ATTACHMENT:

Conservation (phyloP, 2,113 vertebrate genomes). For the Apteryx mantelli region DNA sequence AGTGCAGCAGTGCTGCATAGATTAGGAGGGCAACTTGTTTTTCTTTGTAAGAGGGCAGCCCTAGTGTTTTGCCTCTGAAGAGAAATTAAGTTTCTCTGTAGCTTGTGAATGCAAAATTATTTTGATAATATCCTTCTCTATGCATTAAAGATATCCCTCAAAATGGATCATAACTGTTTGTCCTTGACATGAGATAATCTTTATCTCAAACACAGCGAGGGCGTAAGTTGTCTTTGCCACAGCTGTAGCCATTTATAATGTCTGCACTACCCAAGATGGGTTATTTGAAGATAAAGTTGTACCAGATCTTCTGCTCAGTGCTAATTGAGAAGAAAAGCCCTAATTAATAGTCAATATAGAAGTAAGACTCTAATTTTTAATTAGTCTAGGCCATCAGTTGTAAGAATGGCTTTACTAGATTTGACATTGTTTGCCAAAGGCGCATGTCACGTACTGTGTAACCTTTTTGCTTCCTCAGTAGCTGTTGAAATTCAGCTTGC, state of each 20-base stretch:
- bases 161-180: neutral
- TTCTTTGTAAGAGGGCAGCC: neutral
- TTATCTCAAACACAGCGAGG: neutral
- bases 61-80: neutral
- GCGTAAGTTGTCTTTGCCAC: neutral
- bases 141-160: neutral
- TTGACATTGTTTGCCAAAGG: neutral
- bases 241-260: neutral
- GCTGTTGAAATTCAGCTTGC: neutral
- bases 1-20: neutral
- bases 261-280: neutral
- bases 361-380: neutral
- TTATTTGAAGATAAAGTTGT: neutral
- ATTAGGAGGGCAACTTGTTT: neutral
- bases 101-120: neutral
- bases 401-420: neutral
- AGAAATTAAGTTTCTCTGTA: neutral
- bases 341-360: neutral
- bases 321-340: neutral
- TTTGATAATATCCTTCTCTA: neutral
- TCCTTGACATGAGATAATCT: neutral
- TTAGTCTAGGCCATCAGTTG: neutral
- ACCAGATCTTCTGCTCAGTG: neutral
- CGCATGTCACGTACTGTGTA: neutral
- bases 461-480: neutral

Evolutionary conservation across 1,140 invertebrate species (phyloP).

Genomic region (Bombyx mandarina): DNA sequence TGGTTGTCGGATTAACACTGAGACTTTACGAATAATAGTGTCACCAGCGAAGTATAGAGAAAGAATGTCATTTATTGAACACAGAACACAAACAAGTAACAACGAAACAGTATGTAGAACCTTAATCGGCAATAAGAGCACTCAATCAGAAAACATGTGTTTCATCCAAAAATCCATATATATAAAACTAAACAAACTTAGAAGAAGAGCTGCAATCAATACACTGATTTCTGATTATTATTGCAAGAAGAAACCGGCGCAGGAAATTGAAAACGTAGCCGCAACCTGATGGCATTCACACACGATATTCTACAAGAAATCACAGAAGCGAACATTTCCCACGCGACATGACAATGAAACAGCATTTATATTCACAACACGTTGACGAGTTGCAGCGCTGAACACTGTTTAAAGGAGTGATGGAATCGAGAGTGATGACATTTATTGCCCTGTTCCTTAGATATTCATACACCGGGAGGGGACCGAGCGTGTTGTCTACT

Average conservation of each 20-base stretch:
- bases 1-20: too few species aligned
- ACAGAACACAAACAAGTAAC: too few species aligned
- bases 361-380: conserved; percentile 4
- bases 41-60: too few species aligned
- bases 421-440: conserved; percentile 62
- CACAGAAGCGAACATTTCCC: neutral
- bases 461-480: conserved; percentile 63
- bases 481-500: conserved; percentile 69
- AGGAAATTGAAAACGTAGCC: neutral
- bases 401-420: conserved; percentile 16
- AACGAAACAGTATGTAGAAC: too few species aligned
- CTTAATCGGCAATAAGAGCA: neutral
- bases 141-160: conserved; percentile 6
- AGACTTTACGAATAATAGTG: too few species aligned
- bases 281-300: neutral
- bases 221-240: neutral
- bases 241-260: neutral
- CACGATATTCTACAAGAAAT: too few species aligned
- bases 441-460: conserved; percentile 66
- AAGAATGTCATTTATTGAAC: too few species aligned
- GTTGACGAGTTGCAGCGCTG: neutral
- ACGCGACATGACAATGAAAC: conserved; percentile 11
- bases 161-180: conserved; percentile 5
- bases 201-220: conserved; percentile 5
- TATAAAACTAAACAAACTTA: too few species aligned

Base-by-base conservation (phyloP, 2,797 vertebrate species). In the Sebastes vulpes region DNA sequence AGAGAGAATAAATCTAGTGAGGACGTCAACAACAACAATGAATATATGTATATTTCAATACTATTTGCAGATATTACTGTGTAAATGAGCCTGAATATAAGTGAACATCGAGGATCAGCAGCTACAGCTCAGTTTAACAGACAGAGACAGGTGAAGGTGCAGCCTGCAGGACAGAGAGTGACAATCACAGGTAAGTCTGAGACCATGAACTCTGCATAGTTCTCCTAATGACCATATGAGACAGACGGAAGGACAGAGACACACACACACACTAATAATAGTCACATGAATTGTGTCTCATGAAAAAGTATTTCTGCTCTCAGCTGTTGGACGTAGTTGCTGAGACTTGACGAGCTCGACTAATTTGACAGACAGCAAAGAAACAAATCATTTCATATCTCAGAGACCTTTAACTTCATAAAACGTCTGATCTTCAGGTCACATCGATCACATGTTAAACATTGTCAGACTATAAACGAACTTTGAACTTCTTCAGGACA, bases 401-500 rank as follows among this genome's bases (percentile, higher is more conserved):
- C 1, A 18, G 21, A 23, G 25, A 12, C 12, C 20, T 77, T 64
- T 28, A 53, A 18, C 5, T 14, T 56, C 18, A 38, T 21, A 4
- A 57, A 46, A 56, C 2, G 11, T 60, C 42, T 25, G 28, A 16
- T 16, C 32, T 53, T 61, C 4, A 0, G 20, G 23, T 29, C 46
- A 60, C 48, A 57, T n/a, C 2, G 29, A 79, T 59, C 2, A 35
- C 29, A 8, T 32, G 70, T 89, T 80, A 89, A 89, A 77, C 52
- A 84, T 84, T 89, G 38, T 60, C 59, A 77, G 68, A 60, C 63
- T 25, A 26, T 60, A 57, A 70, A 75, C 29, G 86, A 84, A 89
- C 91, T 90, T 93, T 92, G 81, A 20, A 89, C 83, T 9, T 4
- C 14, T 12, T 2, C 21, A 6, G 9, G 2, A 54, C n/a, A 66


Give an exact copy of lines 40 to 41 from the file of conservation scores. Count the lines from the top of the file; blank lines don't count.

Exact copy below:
- AACGAAACAGTATGTAGAAC: too few species aligned
- CTTAATCGGCAATAAGAGCA: neutral